News & Updates

How real is the news?

Posted on Monday, May 08, 2017

Fake news is big news at the moment, everybody is reporting about fake news, complaining about fake news or questioning which news is fake and which news is real.

Donald Trump has developed an unhealthy obsession with it and he is, in no small part, responsible for the furore which surrounds it as he labels all media and anyone who he doesn't agree with as fake.

The question is still pertinent though – how real is the actual news…?

As a news obsessive and trained journalist, I keep up with what is happening in the world and can no longer count the number of news feeds that I subscribe to daily, but even so, I can understand why people find it difficult to rationalise whether a source is honourable or not.

In the role of PR consultant, writing news stories or providing material for media distribution requires that the information provided is fully researched, backed with evidence and credible for both the media and the consumers of that media.

There lies the nub of this whole topic... How do you, as a consumer, wade through everything that is streamed through to your smartphone or computer via news-feeds, social media and other such mechanisms and determine which news has that credibility?

The first rule of thumb is to look at the source. Ask yourself, how much do you know about this source? Does it belong to a large organisation? Is it truly independent? And don't simply expect that the tweet from somebody you admire is fully authentic when you eagerly forward it on.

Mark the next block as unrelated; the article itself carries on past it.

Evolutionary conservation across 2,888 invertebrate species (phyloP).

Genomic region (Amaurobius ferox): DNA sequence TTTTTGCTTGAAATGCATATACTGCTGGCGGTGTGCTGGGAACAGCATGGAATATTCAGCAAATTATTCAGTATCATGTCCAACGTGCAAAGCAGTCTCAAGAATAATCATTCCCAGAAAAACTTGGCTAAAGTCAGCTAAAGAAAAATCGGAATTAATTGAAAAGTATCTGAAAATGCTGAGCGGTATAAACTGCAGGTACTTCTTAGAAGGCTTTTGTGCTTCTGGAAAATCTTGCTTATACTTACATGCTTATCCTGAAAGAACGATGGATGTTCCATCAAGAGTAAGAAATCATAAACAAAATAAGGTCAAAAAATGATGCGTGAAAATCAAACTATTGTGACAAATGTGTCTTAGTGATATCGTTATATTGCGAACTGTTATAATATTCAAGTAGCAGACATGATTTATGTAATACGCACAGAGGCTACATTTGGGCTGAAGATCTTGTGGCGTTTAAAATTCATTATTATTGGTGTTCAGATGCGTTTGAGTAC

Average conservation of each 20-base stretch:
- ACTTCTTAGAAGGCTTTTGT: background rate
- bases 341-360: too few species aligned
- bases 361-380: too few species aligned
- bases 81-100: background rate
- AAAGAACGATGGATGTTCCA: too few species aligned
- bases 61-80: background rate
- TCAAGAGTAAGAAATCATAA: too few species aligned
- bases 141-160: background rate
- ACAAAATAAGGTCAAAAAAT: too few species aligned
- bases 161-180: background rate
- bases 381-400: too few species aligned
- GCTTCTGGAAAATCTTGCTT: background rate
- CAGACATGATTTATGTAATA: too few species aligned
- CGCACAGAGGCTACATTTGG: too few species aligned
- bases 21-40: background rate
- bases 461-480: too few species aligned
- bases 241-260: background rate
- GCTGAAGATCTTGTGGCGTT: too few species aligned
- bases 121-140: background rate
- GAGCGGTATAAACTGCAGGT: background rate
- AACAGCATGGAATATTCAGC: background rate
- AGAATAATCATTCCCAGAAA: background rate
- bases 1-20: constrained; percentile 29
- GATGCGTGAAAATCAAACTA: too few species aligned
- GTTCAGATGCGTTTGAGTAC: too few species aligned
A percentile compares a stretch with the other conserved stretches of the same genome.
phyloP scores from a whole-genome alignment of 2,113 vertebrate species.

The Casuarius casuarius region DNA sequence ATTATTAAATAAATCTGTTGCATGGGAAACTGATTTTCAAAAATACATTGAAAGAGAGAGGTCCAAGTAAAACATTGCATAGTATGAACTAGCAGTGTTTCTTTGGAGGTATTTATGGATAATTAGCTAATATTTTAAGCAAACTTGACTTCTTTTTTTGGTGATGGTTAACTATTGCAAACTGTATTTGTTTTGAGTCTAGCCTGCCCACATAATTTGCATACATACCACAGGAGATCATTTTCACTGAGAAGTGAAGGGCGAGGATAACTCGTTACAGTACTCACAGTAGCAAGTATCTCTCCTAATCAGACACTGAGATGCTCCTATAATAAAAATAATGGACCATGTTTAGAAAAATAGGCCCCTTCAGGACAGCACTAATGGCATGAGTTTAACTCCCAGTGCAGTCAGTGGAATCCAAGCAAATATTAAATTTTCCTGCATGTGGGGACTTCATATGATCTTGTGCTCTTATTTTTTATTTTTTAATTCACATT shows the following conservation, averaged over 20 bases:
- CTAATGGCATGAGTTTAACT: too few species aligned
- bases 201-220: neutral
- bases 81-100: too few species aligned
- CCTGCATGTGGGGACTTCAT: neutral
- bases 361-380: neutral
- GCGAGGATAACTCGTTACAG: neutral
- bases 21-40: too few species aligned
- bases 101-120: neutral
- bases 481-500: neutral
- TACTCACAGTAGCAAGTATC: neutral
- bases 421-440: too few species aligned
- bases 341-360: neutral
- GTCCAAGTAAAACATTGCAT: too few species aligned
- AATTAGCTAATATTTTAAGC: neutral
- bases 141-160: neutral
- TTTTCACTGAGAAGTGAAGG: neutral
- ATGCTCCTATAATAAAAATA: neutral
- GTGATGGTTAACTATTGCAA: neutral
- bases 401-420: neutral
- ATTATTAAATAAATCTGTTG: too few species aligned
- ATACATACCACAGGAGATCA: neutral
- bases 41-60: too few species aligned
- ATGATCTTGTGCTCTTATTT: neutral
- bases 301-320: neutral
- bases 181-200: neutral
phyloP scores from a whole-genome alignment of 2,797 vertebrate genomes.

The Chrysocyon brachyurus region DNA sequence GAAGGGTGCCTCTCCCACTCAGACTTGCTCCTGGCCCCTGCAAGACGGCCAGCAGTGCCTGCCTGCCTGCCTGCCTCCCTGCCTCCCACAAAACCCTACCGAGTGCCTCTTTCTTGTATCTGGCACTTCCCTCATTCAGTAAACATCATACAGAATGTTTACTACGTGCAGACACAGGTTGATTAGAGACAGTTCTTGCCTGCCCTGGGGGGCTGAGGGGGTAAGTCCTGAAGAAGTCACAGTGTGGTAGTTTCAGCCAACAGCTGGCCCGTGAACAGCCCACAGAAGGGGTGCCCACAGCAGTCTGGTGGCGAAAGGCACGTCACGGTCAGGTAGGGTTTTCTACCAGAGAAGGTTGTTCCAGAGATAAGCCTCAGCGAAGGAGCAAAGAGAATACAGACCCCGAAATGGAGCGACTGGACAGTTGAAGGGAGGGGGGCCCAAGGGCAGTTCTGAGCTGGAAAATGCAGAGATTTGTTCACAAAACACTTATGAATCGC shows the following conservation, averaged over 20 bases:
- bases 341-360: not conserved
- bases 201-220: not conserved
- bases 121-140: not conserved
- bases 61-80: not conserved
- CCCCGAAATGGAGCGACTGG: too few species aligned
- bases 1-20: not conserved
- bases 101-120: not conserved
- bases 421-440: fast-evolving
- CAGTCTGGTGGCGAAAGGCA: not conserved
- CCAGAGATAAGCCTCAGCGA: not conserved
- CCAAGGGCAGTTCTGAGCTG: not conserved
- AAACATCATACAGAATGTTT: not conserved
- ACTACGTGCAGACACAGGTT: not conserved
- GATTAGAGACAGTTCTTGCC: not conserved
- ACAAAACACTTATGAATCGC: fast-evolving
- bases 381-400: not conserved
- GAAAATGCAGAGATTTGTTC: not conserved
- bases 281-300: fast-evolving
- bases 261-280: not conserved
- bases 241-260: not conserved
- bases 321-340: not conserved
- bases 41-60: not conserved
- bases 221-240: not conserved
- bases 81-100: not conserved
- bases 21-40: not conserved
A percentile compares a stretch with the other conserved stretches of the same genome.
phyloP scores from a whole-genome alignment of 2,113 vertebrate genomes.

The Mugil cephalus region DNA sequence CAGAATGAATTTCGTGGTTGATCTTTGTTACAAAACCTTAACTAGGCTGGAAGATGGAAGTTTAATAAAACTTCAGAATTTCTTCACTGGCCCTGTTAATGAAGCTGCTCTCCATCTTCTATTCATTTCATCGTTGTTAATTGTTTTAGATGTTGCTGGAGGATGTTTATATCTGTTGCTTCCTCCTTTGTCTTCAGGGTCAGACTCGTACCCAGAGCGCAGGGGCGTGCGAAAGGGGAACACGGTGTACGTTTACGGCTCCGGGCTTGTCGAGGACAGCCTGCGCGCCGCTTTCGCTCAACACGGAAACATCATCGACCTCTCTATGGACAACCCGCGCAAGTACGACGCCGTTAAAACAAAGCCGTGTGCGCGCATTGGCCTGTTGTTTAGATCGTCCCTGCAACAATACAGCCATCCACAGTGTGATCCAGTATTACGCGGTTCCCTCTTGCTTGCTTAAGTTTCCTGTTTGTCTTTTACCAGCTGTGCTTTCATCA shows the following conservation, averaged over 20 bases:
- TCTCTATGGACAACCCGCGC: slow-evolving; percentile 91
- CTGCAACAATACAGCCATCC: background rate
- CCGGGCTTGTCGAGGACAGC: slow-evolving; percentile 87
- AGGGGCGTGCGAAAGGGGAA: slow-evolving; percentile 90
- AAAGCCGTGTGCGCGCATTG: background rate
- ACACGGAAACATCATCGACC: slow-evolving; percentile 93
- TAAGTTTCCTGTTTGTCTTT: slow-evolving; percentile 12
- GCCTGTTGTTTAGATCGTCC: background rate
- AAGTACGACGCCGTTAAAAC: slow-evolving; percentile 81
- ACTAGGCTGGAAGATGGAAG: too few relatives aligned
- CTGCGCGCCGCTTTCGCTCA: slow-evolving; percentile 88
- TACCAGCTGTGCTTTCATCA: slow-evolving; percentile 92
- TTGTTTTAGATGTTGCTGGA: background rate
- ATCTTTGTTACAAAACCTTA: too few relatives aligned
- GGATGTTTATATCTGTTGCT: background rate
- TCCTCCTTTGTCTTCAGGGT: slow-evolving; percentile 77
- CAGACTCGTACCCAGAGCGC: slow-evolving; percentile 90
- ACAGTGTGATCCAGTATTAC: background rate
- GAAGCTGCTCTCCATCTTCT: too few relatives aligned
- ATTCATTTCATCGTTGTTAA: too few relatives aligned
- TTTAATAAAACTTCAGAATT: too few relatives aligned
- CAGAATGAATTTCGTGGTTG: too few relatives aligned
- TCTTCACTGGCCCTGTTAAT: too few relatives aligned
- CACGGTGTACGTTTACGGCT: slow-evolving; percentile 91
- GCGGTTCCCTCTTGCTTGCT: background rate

Reading the source may not be a simple as you think – look at how many media platforms are operated by News Corp, Rupert Murdoch's 'vertically integrated media company' which has hoovered up publications including The Sunday Times, The Sun, The Wall Street Journal, BSkyB and Fox News. How effective might these outlets be in reporting about the Murdoch empire's numerous scandals you might wonder...?

The second thing is to recognise is that 'there is no such thing as objective journalism...' (Hunter S. Thompson) which means that each story is delivered by a journalist or source and that first iteration of the story will be their perception of what took place, it will then be edited by somebody else and may take on their interpretation, so it has been influenced.

This doesn't make the story any less true – but if you only read one broadsheet newspaper, you will also be influenced by the political leanings of that publication, so Guardian only readers are unlikely to espouse right-wing views in the same way that avid Times readers will not veer towards left-wing ideologies. This affects a person's interpretation of a story so it is relevant to this debate.

Which brings me to the third point, the need to cross reference your news sources, it is the only way to keep an objective opinion and something that most people miss out on. If you want real news, the onus is on you dear reader to research what you read, seek different viewpoints and question what you are reading. Then you'll find the most truthful news line.

There has always been fake news, it is not a new advent – publications could historically pop up from any back-street printer with the aim of supporting a political ideal, unsourced, uncredited, sometimes taken as the gospel truth, this often scandalous material could create enough ground-swell to change society.